Extensive analysis of E. coli PG has revealed specific changes to wall composition that occur in different growth conditions and during cell division. Stationary-phase PG has increased cross-linking, higher proportions of lipoprotein-bound muropeptides, and shorter glycan strands relative to exponentially growing cells (Pisabarro et al., 1985; Prats and de Pedro, 1989); the biological implications of these changes have yet to be elucidated. HPLC was also instrumental in defining the mechanism of incorporation of d-amino acids (Caparros et al., 1991; Horcajo et al., 2012), a reaction once thought to be artificial, but now considered part of a potential sensing mechanism of environmental stress (Caparros et al., 1991; Lam et al., 2009; Cava et al., 2011a,b; Horcajo et al., 2012). Inspired by the universality of d-amino acid incorporation across bacteria (Cava et al., 2011b), new approaches based on the incorporation of fluorescent (Kuru et al., 2012) or azide/alkyne derivatives of d-amino acids (Siegrist et al., 2013) have launched direct methods for imaging PG dynamics in vivo. In all cases, HPLC has been fundamental for determining the specificity of the PG modification.

Connecting cell shape and peptidoglycan synthesis

Given the importance of PG in cell-shape determination, the relationship between PG make-up and cell morphology has been a topic of growing interest. This was initially investigated by purifying sacculi from E. coli minicells (Goodell and Schwarz, 1977), which are non-viable round cells produced through aberrantly placed polar division events (Markiewicz and Holtje, 1992). Because minicells are made of two poles, they provide a mechanism to compare the PG compositions of the poles and cylindrical cell body. HPLC analysis showed that minicell PG consists of shorter glycan strands, suggesting that in rod-shaped cells, the poles have shorter strands than the cylindrical body (Obermann and Holtje, 1994). E. coli grown in the presence of β-lactams and an osmoprotectant shed most of their wall and enter a spherical, ‘L-form'-like state; HPLC was used to confirm that they still retain approximately 7% of their PG that is perhaps used as a template for division and proliferation (Joseleau-Petit et al., 2007). This study also established that HPLC can detect low levels of PG from normal preparations (Table S1). HPLC has similarly demonstrated roles for PG modification in organisms with non-rod-like morphology. HPLC studies of a straight H. pylori mutant led to the characterization of a dl-carboxypeptidase that cleaves tripeptides to produce a helical shape in wild-type cells (Sycuro et al., 2012). In C. crescentus, HPLC revealed that the cross-linking density is unchanged despite the curvature of the cell body, suggesting that other factors such as spatially dependent synthesis are responsible for their morphology (Cabeen et al., 2009).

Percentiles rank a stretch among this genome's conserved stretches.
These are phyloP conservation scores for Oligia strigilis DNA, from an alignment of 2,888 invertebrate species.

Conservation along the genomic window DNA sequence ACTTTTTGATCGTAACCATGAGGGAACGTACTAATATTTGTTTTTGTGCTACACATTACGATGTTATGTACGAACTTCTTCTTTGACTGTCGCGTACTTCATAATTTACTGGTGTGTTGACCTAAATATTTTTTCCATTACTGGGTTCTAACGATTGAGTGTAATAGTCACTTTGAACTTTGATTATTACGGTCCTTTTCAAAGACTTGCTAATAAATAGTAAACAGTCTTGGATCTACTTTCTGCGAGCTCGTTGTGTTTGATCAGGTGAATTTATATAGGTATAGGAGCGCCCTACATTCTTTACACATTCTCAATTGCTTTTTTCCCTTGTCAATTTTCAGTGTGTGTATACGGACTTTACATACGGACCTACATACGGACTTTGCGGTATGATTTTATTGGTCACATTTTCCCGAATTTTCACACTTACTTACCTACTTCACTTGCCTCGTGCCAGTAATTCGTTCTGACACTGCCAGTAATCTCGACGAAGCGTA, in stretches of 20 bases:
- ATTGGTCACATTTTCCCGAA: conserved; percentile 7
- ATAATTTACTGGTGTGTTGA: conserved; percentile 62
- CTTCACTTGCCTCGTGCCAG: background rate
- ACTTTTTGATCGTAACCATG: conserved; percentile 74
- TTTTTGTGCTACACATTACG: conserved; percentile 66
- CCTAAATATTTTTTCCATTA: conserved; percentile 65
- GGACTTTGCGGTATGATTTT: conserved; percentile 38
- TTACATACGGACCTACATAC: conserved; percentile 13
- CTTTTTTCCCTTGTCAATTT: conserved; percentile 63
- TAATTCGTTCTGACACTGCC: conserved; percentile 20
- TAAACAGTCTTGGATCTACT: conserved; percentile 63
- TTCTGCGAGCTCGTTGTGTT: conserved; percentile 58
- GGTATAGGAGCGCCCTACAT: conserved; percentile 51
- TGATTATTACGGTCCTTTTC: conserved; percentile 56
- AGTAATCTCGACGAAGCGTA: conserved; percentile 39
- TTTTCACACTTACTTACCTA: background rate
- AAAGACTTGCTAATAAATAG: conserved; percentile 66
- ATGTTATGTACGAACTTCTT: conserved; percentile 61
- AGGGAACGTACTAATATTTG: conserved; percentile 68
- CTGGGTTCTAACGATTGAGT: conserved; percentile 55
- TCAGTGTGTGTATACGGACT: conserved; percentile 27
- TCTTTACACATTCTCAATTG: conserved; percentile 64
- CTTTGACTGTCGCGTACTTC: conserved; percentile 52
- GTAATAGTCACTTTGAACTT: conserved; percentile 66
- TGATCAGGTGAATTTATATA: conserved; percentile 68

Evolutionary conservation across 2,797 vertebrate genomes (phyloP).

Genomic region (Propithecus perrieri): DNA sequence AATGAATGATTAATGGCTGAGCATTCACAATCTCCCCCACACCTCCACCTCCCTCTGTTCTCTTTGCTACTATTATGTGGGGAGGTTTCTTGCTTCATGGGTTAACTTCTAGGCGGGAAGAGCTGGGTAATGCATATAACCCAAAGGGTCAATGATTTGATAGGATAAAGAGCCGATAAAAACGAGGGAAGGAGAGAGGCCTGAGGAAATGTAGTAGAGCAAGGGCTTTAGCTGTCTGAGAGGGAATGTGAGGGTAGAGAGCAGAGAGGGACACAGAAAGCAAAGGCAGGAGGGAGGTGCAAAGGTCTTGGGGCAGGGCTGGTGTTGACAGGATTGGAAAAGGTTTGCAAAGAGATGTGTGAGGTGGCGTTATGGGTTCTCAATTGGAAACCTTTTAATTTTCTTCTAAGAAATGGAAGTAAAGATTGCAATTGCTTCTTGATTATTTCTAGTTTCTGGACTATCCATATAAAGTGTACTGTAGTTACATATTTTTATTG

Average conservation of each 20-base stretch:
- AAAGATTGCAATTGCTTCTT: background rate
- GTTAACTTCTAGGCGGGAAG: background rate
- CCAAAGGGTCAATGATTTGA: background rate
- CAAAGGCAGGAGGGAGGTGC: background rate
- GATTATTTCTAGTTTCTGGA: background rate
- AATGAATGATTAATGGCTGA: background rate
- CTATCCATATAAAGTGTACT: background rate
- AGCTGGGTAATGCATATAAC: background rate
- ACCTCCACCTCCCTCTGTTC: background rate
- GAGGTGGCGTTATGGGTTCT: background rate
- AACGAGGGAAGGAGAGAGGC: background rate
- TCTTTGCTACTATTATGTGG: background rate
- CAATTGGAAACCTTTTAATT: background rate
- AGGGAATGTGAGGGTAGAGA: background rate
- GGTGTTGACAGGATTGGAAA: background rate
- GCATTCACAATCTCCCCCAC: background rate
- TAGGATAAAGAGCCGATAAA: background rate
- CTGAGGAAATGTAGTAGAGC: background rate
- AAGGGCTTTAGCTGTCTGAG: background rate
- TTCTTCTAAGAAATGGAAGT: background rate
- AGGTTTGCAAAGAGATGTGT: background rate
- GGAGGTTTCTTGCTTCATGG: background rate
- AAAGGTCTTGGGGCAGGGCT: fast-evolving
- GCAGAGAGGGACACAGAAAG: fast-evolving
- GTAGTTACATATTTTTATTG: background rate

PG variability across bacterial species

Using the extensive knowledge framework derived from E. coli PG analyses, chromatographic outputs in comparative studies with other bacteria have revealed significant biological differences in PG make-up (a summary of these studies can be found in Table S2). A study to develop a consensus of PG make-up in Gram-negative bacteria, spanning Aeromonas sp., Acinetobacter acetoaceticus, Agrobacterium tumefaciens, Enterobacter cloacae, Proteus morganii, Pseudomonas aeruginosa, Pseudomonas putida, Vibrio parahaemolyticus and Yersinia enterocolitica, unveiled that although the collection of muropeptide identities was almost identical across organisms, abundances of muropeptides varied considerably (Quintela et al., 1995a). To date, over 50 strains of more than 20 different bacterial species have been analysed for PG composition; this represents a small fraction of both the prokaryotic kingdom and the morphological heterogeneity exhibited by bacteria (Young, 2006). A more comprehensive set of analyses will allow for determinations of the variations in PG composition due to shape, phylogeny and growth environment.